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9.3: Etiology of Sexual Dysfunction

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    i) FSD

    The etiology of FSD is multi dimensional including physiological and psychological factors, and interpersonal and sociocultural influences. (Table 1)
    Physiological factors, such as medical condition involving the urogenital tract, contribute to the complex etiology of FSD. Psychological factors such as mood disturbances, stress and substance abuse are also etiological factors. Interpersonal relationship such as partner illness or lack of privacy might also contribute to FSD. Finally, sociocultural influences, such as cultural and religious beliefs have an important impact on sexual function.

    Table \(\PageIndex{1}\): Etiology of female sexual dysfunction (FSD) (Bachman et al. In CD: Insights in FSD (2004)

    Prior Abuse
    Hormonal loss
    Interpersonal Sociocultural Influences
    Inadequate education
    Conflict family, religious
    Societal taboos

    ii) FSD and urinary incontinence

    Urinary incontinence can be associated with FSD for a number of reasons, including physical and psychological factors, performance anxiety, pain and an unsympathetic reaction from the partner. Other issues contributing to a sense of reduced sexuality include a poor self-esteem, mood changes associated with decreased libido, the use of protective underwear and reduced spontaneity. The fear of leaking urine and a concern about odour also induce a sense of anxiety. Women who leak and have developed a vulval dermatitis as a result may occasionally present with Dyspareunia.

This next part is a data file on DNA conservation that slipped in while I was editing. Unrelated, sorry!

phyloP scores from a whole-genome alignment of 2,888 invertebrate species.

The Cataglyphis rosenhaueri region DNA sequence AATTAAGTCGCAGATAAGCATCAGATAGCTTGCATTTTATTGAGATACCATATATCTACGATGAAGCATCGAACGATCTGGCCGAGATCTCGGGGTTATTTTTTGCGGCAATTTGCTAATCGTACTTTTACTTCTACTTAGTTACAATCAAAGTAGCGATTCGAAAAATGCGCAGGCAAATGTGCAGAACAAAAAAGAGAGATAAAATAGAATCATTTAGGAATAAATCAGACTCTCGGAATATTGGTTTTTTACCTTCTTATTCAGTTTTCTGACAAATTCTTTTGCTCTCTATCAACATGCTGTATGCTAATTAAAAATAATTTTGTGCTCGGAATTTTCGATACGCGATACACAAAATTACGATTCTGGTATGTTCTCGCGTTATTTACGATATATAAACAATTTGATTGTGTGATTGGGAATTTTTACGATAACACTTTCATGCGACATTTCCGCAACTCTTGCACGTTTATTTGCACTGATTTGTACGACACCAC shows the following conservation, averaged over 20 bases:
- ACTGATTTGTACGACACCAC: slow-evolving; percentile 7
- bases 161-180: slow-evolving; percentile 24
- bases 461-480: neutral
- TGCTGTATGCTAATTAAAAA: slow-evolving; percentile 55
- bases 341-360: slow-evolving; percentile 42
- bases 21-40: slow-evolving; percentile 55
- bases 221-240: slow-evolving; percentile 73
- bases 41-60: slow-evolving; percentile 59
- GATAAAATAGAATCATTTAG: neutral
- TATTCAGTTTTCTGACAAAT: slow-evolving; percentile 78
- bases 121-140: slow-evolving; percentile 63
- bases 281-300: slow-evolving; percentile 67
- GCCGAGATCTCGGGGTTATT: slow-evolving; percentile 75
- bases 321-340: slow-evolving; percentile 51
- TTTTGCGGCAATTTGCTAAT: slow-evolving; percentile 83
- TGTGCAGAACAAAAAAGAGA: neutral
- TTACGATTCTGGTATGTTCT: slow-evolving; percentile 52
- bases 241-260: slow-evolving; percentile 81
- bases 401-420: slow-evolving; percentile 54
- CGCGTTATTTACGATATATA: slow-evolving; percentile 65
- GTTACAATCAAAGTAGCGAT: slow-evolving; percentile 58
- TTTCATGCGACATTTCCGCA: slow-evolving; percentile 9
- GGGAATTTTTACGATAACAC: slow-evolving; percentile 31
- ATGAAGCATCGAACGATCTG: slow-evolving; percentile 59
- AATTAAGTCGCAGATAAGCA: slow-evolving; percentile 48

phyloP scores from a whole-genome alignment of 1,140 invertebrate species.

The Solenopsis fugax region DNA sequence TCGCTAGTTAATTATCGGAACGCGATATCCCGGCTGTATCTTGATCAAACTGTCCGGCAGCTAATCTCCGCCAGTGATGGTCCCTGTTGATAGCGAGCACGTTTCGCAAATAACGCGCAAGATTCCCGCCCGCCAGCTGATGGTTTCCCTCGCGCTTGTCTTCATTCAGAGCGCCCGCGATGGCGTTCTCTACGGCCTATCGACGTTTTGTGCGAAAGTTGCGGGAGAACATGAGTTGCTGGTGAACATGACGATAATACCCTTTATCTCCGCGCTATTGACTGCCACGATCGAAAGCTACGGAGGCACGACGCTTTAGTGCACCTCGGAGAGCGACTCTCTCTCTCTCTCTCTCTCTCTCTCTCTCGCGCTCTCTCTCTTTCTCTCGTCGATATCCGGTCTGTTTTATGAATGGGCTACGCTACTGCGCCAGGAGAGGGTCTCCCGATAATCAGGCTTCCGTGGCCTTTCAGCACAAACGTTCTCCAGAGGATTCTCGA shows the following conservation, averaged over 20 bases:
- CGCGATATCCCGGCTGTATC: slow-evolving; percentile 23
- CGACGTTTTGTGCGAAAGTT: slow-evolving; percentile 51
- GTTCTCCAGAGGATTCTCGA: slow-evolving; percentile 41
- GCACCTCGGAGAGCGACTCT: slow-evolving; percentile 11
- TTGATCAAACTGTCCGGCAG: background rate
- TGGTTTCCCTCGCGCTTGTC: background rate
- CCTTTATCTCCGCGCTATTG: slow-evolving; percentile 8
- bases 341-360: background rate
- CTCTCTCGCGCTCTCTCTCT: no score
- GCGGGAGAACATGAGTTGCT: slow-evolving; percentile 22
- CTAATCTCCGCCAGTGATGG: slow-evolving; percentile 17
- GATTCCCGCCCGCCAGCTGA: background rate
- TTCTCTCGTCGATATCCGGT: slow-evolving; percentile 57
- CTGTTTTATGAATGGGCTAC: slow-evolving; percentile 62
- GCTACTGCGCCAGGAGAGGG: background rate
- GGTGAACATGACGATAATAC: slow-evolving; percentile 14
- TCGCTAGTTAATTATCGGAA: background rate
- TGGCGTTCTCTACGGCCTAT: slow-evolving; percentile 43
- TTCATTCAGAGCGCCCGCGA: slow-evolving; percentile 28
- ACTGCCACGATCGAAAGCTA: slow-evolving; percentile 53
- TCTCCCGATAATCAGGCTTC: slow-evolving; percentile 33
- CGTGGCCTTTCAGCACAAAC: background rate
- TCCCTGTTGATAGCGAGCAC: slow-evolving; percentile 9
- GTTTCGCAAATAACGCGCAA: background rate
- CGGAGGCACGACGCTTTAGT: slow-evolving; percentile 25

Looking at the overall impact of stress, urge and mixed urinary incontinence, it would appear that a mixed picture has the most significant impact on sexual function in women.

    Coital incontinence should always be evaluated in the context of the women’s age since this has also been identified as an independent risk factor for a decline in sexual activity. Specifically, the menopause is known to be significantly associated with a decrease in libido, sexual activity and responsiveness. Caution should therefore always be exercised when evaluating a woman with FSD, where coital incontinence is occasionally blamed for sexual problems which pre-existed.

    This page titled 9.3: Etiology of Sexual Dysfunction is shared under a CC BY-NC-SA 2.5 license and was authored, remixed, and/or curated by Stephen Jeffery and Peter de Jong via source content that was edited to the style and standards of the LibreTexts platform; a detailed edit history is available upon request.